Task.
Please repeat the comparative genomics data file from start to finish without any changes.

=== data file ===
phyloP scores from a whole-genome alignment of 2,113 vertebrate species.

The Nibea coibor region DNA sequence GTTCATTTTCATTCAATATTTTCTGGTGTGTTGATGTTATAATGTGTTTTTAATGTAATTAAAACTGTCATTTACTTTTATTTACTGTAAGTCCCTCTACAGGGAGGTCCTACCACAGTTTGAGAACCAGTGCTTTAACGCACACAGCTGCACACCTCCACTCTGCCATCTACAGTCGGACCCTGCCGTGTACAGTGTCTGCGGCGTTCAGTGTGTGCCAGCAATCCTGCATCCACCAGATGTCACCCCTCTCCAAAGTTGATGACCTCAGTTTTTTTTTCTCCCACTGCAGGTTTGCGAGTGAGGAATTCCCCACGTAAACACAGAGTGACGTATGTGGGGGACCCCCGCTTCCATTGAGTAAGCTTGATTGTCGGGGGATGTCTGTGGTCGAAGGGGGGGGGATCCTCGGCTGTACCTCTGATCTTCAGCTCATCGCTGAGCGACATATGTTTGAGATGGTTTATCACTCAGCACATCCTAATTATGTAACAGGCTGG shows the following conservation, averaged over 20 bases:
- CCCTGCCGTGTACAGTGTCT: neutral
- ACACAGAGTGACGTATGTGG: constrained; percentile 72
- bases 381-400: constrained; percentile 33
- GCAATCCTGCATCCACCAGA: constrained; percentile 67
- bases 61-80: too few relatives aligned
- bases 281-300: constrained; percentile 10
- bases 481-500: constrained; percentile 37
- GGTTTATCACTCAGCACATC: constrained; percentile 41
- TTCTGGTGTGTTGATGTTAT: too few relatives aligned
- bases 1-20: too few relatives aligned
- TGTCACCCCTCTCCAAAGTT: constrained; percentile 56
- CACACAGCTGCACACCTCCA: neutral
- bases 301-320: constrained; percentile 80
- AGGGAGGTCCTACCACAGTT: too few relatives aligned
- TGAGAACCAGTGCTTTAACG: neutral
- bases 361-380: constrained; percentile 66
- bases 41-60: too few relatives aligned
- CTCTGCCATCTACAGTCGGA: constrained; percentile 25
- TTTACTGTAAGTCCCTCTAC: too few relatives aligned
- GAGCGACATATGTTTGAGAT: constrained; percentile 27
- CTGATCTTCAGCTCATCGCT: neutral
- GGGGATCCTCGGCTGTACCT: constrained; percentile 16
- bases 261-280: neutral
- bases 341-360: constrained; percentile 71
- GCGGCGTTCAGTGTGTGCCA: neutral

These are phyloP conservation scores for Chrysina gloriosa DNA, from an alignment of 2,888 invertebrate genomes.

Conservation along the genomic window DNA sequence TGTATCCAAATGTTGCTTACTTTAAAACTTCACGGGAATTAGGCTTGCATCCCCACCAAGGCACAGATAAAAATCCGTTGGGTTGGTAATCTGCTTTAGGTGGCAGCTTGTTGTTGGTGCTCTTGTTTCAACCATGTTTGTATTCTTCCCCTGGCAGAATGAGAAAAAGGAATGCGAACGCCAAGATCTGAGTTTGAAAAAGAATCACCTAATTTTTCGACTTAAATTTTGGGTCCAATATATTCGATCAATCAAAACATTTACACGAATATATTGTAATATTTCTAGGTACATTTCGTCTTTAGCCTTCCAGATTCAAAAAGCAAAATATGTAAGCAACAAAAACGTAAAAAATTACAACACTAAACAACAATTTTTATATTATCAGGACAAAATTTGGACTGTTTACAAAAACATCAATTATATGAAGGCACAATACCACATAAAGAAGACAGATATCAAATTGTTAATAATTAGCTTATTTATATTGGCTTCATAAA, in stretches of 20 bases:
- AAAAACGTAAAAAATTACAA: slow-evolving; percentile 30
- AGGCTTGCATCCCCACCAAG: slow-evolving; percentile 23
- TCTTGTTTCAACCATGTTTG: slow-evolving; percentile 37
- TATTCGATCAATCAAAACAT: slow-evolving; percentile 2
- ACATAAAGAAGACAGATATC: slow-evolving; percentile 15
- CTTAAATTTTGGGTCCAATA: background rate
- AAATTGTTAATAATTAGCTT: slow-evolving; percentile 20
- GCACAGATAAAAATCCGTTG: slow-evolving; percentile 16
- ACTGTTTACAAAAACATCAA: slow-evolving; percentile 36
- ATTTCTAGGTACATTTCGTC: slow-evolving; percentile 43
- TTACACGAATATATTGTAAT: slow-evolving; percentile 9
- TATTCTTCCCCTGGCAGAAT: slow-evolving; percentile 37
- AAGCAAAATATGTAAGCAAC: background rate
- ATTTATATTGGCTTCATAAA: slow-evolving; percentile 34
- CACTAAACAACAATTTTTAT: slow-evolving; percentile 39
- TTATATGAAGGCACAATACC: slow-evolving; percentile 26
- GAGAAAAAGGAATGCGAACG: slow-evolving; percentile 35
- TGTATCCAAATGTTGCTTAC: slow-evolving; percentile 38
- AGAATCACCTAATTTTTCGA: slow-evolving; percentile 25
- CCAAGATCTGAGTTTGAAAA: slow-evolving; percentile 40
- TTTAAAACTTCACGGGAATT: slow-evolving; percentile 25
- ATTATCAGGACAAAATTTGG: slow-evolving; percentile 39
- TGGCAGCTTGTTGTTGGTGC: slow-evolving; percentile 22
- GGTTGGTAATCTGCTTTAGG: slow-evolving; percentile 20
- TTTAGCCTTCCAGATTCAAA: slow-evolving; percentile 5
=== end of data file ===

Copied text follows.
phyloP scores from a whole-genome alignment of 2,113 vertebrate species.

The Nibea coibor region DNA sequence GTTCATTTTCATTCAATATTTTCTGGTGTGTTGATGTTATAATGTGTTTTTAATGTAATTAAAACTGTCATTTACTTTTATTTACTGTAAGTCCCTCTACAGGGAGGTCCTACCACAGTTTGAGAACCAGTGCTTTAACGCACACAGCTGCACACCTCCACTCTGCCATCTACAGTCGGACCCTGCCGTGTACAGTGTCTGCGGCGTTCAGTGTGTGCCAGCAATCCTGCATCCACCAGATGTCACCCCTCTCCAAAGTTGATGACCTCAGTTTTTTTTTCTCCCACTGCAGGTTTGCGAGTGAGGAATTCCCCACGTAAACACAGAGTGACGTATGTGGGGGACCCCCGCTTCCATTGAGTAAGCTTGATTGTCGGGGGATGTCTGTGGTCGAAGGGGGGGGGATCCTCGGCTGTACCTCTGATCTTCAGCTCATCGCTGAGCGACATATGTTTGAGATGGTTTATCACTCAGCACATCCTAATTATGTAACAGGCTGG shows the following conservation, averaged over 20 bases:
- CCCTGCCGTGTACAGTGTCT: neutral
- ACACAGAGTGACGTATGTGG: constrained; percentile 72
- bases 381-400: constrained; percentile 33
- GCAATCCTGCATCCACCAGA: constrained; percentile 67
- bases 61-80: too few relatives aligned
- bases 281-300: constrained; percentile 10
- bases 481-500: constrained; percentile 37
- GGTTTATCACTCAGCACATC: constrained; percentile 41
- TTCTGGTGTGTTGATGTTAT: too few relatives aligned
- bases 1-20: too few relatives aligned
- TGTCACCCCTCTCCAAAGTT: constrained; percentile 56
- CACACAGCTGCACACCTCCA: neutral
- bases 301-320: constrained; percentile 80
- AGGGAGGTCCTACCACAGTT: too few relatives aligned
- TGAGAACCAGTGCTTTAACG: neutral
- bases 361-380: constrained; percentile 66
- bases 41-60: too few relatives aligned
- CTCTGCCATCTACAGTCGGA: constrained; percentile 25
- TTTACTGTAAGTCCCTCTAC: too few relatives aligned
- GAGCGACATATGTTTGAGAT: constrained; percentile 27
- CTGATCTTCAGCTCATCGCT: neutral
- GGGGATCCTCGGCTGTACCT: constrained; percentile 16
- bases 261-280: neutral
- bases 341-360: constrained; percentile 71
- GCGGCGTTCAGTGTGTGCCA: neutral

These are phyloP conservation scores for Chrysina gloriosa DNA, from an alignment of 2,888 invertebrate genomes.

Conservation along the genomic window DNA sequence TGTATCCAAATGTTGCTTACTTTAAAACTTCACGGGAATTAGGCTTGCATCCCCACCAAGGCACAGATAAAAATCCGTTGGGTTGGTAATCTGCTTTAGGTGGCAGCTTGTTGTTGGTGCTCTTGTTTCAACCATGTTTGTATTCTTCCCCTGGCAGAATGAGAAAAAGGAATGCGAACGCCAAGATCTGAGTTTGAAAAAGAATCACCTAATTTTTCGACTTAAATTTTGGGTCCAATATATTCGATCAATCAAAACATTTACACGAATATATTGTAATATTTCTAGGTACATTTCGTCTTTAGCCTTCCAGATTCAAAAAGCAAAATATGTAAGCAACAAAAACGTAAAAAATTACAACACTAAACAACAATTTTTATATTATCAGGACAAAATTTGGACTGTTTACAAAAACATCAATTATATGAAGGCACAATACCACATAAAGAAGACAGATATCAAATTGTTAATAATTAGCTTATTTATATTGGCTTCATAAA, in stretches of 20 bases:
- AAAAACGTAAAAAATTACAA: slow-evolving; percentile 30
- AGGCTTGCATCCCCACCAAG: slow-evolving; percentile 23
- TCTTGTTTCAACCATGTTTG: slow-evolving; percentile 37
- TATTCGATCAATCAAAACAT: slow-evolving; percentile 2
- ACATAAAGAAGACAGATATC: slow-evolving; percentile 15
- CTTAAATTTTGGGTCCAATA: background rate
- AAATTGTTAATAATTAGCTT: slow-evolving; percentile 20
- GCACAGATAAAAATCCGTTG: slow-evolving; percentile 16
- ACTGTTTACAAAAACATCAA: slow-evolving; percentile 36
- ATTTCTAGGTACATTTCGTC: slow-evolving; percentile 43
- TTACACGAATATATTGTAAT: slow-evolving; percentile 9
- TATTCTTCCCCTGGCAGAAT: slow-evolving; percentile 37
- AAGCAAAATATGTAAGCAAC: background rate
- ATTTATATTGGCTTCATAAA: slow-evolving; percentile 34
- CACTAAACAACAATTTTTAT: slow-evolving; percentile 39
- TTATATGAAGGCACAATACC: slow-evolving; percentile 26
- GAGAAAAAGGAATGCGAACG: slow-evolving; percentile 35
- TGTATCCAAATGTTGCTTAC: slow-evolving; percentile 38
- AGAATCACCTAATTTTTCGA: slow-evolving; percentile 25
- CCAAGATCTGAGTTTGAAAA: slow-evolving; percentile 40
- TTTAAAACTTCACGGGAATT: slow-evolving; percentile 25
- ATTATCAGGACAAAATTTGG: slow-evolving; percentile 39
- TGGCAGCTTGTTGTTGGTGC: slow-evolving; percentile 22
- GGTTGGTAATCTGCTTTAGG: slow-evolving; percentile 20
- TTTAGCCTTCCAGATTCAAA: slow-evolving; percentile 5